Ibn Sina (Avicenna, 980-1037 AD) elaborates on the Soul in the book De anima of the Shifā or Healing, according to which:
- The Soul is immaterial, separated from the body, however, linked to it.
- Exterior and interior senses serve the Intellect as a source of knowledge, through a process of abstraction from sense perception.
- Knowledge – Forms – is also received from the Active Intellect
|EXTERNAL SENSES||Use TASTE, TOUCH, SMELL, HEAR, SEE perception: are shared by non-rational and rational animals.||impressed by Object in External World|
|COMMON SENSE (receptive)|
|(Use COMMON SENSE to) unify and monitor 5 senses, present in animals also.||Includes all 5 extenal senses|
|RETENTIVE IMAGINATION (retentive)|
|(RETENTIVE IMAGINATION) retains sensible images provided by the External Senses and Common Sense.||Includes “Use COMMON SENSE to) unify and monitor 5 senses”|
|Instinctive sensing of intentions (is provided by ESTIMATION): “While the range of properties included under the rubric of estimative intentions appears to be quite broad, the most vivid and well-known examples that Avicenna gives are of affective qualities, such as the sheep‘s grasp of the fact that the wolf is her natural enemy, and her recognition of her offspring as an object of affection.”|
Estimation is present in animals also.
|Includes “Use COMMON SENSE to) unify and|
|(MEMORY) stores intentions – whether of good or of evil.||Includes “Instinctive sensing of intentions (is provided by ESTIMATION)”|
|COMPOSITIVE IMAGINATION (al-mutakhayyila)||(COMPOSITIVE IMAGINATION) combines and divides sensible images and intentions, produces cogitation: “The compositive imagination is posited to account for the capacity to combine and divide sensible forms and images with estimative intentions without reference to the actual configuration of things in the external world, that is, without any stipulation that the external senses have previously been affected by such combinations. […] So it is necessary for there to be a faculty in us by which we do this, and this is the faculty which is called cogitative (mufakkirah) when the intellect employs it, and imaginative (mutaḫayyilah) when the animal faculty uses it.”|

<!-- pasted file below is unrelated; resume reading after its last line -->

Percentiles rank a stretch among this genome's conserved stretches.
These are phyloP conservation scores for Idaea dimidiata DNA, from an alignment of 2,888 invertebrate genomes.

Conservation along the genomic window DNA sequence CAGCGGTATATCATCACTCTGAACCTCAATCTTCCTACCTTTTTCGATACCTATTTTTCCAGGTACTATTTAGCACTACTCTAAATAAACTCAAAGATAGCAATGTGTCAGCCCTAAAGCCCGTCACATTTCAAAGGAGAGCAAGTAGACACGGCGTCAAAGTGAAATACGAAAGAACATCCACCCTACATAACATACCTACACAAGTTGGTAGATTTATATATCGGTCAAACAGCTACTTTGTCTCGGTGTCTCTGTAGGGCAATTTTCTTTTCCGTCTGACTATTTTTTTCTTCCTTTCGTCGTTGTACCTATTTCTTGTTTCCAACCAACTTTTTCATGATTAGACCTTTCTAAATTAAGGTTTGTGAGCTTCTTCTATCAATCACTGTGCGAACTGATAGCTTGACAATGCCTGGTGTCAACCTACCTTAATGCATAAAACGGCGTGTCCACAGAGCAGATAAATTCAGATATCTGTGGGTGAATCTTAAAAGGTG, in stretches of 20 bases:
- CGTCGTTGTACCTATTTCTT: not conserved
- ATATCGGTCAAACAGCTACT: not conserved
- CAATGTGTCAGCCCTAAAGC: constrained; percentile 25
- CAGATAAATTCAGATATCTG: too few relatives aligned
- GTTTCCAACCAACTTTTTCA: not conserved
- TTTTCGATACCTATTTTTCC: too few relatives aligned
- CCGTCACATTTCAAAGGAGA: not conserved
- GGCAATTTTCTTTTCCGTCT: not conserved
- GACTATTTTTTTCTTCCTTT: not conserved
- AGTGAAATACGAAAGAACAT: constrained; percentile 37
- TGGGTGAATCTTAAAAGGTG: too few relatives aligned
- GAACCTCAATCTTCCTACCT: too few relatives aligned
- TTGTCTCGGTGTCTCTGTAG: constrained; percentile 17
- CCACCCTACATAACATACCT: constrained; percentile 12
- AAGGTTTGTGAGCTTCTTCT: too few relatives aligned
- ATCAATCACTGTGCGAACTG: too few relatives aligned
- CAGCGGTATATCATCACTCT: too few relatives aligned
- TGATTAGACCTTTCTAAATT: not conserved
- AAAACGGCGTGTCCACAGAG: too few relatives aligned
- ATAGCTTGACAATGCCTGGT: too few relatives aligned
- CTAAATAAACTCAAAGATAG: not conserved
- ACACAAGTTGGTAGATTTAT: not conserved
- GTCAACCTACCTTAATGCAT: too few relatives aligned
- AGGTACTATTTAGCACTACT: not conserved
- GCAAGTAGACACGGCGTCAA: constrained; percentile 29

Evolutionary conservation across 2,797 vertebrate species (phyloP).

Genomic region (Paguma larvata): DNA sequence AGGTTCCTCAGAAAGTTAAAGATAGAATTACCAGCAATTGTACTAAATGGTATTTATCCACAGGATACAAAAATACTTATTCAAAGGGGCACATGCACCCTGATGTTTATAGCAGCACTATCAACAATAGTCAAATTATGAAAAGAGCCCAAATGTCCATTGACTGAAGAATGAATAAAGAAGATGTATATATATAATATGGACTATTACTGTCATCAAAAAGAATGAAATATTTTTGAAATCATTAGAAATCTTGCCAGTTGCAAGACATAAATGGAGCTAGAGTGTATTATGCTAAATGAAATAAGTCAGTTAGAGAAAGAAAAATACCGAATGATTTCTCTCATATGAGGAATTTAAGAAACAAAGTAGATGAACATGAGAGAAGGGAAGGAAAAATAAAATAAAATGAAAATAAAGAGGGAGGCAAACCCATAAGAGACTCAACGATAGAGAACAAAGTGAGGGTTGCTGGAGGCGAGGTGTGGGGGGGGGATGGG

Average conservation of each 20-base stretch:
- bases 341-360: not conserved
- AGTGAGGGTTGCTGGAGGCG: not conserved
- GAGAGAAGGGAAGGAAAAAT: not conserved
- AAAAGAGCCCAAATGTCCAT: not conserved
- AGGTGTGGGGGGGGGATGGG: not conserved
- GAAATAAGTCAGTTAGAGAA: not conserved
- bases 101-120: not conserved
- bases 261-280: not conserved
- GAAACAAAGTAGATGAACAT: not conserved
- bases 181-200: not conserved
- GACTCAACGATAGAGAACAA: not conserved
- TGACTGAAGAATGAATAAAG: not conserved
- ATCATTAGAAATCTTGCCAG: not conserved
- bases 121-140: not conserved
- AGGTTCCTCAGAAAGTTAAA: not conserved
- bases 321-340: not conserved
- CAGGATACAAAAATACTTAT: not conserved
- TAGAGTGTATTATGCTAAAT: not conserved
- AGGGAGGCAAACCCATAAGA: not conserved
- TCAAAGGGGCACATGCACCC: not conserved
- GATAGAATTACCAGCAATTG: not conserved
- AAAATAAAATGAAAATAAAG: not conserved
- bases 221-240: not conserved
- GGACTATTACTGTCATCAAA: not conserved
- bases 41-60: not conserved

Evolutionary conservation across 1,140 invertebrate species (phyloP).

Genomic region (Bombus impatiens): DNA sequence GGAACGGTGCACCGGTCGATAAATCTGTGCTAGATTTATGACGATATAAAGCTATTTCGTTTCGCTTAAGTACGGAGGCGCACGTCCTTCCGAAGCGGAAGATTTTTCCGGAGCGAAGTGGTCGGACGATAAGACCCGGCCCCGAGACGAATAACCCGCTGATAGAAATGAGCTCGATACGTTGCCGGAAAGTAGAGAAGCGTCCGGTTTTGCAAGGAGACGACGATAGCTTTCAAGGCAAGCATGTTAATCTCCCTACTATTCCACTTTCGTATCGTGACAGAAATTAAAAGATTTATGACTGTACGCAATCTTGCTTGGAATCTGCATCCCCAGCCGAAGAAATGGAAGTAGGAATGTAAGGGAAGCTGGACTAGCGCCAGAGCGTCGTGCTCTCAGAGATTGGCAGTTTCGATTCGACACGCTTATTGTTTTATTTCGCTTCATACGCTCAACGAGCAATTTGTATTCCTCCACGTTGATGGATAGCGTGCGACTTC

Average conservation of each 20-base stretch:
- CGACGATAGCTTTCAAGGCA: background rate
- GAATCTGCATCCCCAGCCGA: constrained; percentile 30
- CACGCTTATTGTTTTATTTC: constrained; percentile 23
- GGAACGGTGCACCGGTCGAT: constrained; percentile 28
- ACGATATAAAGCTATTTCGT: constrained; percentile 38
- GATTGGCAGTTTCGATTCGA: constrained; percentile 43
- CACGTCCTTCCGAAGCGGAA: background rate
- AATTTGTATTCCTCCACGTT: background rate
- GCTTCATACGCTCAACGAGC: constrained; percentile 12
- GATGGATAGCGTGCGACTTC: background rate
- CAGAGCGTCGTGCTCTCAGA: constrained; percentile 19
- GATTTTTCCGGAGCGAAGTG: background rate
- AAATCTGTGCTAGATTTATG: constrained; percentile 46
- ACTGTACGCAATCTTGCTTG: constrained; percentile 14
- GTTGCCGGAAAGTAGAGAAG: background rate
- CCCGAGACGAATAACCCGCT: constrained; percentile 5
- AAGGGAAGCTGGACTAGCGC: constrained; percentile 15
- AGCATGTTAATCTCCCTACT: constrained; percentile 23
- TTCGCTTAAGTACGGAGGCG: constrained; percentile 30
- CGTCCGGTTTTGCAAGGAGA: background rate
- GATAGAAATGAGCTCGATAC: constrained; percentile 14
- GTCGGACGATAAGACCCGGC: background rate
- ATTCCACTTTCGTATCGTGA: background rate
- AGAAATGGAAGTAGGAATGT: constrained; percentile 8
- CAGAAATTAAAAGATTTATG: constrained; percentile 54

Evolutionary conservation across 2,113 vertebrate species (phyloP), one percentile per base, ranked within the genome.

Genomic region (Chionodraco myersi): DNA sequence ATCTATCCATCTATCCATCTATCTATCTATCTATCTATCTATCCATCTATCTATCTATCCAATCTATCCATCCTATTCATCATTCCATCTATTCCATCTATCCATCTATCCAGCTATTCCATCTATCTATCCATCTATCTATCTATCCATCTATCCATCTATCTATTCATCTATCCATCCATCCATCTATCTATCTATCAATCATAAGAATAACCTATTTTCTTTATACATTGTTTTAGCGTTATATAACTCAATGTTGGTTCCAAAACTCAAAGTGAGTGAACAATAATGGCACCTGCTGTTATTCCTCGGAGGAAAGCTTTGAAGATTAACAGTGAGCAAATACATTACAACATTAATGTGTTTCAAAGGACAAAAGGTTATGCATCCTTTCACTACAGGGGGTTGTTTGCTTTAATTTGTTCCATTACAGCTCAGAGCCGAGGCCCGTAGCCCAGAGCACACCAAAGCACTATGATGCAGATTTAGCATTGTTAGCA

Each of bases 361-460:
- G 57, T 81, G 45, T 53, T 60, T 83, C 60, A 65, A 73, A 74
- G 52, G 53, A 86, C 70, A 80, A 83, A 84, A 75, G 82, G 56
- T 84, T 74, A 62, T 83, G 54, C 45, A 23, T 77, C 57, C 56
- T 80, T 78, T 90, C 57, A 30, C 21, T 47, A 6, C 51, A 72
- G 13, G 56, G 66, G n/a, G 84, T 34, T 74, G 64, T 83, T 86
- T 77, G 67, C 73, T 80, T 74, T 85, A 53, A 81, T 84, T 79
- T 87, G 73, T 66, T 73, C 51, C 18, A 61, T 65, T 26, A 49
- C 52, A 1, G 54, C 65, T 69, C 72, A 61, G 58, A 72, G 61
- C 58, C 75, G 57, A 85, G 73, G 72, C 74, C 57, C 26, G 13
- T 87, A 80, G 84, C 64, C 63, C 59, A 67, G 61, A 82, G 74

Compositive Imagination is present in animals also, but in humans – when controlled by the Intellect – produces cogitative thought. This, through the generalization of the images and intentions and using syllogisms, prepares the Intellect to receive forms from Agent Intellect through emanation/actualization.
|Includes “(MEMORY) stores intentions”; Includes “(RETENTIVE IMAGINATION) retains sensible images”|
|INTELLECT||(Actual INTELLECT) controls Compositive Imagination; produces derivative propositions and concepts through cogitation.||Includes “(COMPOSITIVE IMAGINATION) combines and divides sensible images and intentions, produces cogitation”|
|INTELLECT||(Acquired INTELLECT) receives concepts/forms through actualization from the Active Intellect: “…all new intelligibles must ultimately be explained with reference to a direct emanation from the Agent [Active] Intellect.”||Extends “(Acquired INTELLECT) receives concepts/forms through actualization from the Active Intellect”; |
Communicates with Active Intellect
|Object in External World||A sensible object in the external world.|
|Active Intellect||Active (or agent) intellect is the last, tenth member of the chain of celestial intelligencies emenated by the First Pronciple (see [3.3.2]).|
|User of the Soul||A human person.||uses (Actual INTELLECT) controls Compositive Imagination; produces derivative propositions and concepts|
- All citations from: Black, Deborah, “Rational Imagination: Avicenna on the Cogitative Power”, University of Toronto
- Gutas, Dimitri, “Ibn Sina [Avicenna]”, The Stanford Encyclopedia of Philosophy (Fall 2016 Edition), Edward N. Zalta (ed.)
- Herbert A. Davidson, “Alfarabi, Avicenna, and Averroes, on Intellect”, Oxford University Press 1992
First published: 15/8/2019
Updated: added use case related to Acquired Intellect on 7/3/2021
Updated: added table with Actors 7/3/2021